To study for her biology I final in December, Van Truong, a sophomore at the University of Florida, decided to take a different approach.
"I knew I had to study for this exam, and I knew I’d be writing on this white board for hours. So I thought, 'Wouldn't it be funny if I did it in a form where people didn't know how to feel about it?'" Truong told The Huffington Post.
So she went to Smathers Library on the Gainesville campus and got to studying. While people around her memorized lists and made flash cards, she used a white board to write out all her notes -- in the form of Van Gogh's "Starry Night."
After three hours, her masterpiece was complete:
"I knew if I had to read through a packet of notes, I’d fall asleep," Truong said. "I don’t know if I would’ve lasted through three hours just going through notes."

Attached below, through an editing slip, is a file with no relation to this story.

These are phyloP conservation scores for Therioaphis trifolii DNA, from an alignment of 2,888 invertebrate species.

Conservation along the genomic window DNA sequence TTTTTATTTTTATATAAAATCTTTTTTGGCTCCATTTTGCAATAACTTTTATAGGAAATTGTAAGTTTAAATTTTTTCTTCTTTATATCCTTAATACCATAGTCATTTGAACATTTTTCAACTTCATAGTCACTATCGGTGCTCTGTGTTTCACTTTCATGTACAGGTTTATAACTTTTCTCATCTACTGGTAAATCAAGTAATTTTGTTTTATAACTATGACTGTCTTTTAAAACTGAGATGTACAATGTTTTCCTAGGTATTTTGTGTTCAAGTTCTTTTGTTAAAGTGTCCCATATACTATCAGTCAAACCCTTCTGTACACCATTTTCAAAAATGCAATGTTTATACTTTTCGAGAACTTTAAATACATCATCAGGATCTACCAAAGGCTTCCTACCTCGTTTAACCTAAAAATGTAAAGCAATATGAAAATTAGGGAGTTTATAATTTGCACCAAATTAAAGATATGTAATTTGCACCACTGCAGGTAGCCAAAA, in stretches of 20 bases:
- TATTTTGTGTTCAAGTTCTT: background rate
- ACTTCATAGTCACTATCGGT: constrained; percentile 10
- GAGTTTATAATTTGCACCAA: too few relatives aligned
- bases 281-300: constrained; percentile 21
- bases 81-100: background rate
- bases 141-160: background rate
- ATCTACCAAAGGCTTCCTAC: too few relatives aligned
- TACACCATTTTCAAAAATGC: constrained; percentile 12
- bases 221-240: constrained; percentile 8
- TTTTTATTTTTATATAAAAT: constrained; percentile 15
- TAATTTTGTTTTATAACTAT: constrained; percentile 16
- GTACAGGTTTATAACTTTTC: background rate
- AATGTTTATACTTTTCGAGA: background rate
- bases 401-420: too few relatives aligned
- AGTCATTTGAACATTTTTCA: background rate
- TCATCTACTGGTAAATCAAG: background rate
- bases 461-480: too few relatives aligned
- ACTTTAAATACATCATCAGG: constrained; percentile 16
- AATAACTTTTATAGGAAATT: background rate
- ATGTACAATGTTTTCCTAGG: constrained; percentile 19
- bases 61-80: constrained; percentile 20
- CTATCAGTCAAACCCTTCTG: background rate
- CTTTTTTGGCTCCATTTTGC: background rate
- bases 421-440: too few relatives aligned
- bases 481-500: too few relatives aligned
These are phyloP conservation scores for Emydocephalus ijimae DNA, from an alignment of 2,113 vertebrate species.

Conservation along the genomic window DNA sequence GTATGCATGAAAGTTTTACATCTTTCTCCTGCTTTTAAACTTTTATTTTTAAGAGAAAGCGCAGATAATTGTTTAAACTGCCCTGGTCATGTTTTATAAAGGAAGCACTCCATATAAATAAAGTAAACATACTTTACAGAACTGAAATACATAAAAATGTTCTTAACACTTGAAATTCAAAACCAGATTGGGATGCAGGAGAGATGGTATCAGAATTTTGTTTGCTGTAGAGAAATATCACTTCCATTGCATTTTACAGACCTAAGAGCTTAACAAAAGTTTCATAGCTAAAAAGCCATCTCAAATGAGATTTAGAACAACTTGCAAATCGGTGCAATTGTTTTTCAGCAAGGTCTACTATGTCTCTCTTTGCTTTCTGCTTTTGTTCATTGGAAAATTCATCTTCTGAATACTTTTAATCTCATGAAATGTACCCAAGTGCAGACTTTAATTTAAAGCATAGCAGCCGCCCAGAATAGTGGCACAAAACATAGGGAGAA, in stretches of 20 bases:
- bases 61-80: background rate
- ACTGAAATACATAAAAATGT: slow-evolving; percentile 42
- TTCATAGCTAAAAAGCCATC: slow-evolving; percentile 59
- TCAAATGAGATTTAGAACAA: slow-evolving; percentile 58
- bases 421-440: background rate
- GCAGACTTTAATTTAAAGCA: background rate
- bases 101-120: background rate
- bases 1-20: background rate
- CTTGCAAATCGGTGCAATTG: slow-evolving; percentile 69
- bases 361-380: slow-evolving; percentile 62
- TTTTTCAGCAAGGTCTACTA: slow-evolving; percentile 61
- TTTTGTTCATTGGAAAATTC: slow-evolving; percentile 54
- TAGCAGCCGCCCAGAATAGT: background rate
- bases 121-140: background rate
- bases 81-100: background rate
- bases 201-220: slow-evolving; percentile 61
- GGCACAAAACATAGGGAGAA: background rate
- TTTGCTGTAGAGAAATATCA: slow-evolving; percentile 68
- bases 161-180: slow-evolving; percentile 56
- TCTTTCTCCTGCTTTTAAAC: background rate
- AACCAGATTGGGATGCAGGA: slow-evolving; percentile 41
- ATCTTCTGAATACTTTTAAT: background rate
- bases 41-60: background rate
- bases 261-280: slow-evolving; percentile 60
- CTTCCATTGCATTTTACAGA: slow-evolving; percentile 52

Truong said she chose to recreate "Starry Night" because of its composition. Unlike a portrait of a person, which she thought would look disjointed if made out of individual lines of biology notes, words and sentences could look like Van Gogh's brush strokes.
Truong is no stranger to making art outside of a studio. A few years ago at the beach in Port Orange, Florida, near her home, Truong and a friend recreated the Mona Lisa using seaweed that had washed up on shore.
When she finished the "Starry Night" recreation, Truong went to the students on the other side of her white board and asked them to take a picture. Soon, the board gained fame on campus. It lasted a few weeks before someone erased it, Truong said. The fact that she picked such a well-known painting probably helped.
"People would be more likely to erase someone else's work if they didn’t recognize the image," she said.
But before the art got erased forever, Truong said she wished more people had interacted with it by adding their own embellishments. She added that she plans to repeat the same studying strategy in the future, leaving other art-filled white boards around the library.
And as for the biology final?
"I did 20 percent better than I did on the past two exams," Truong said.
(h/t The Alligator)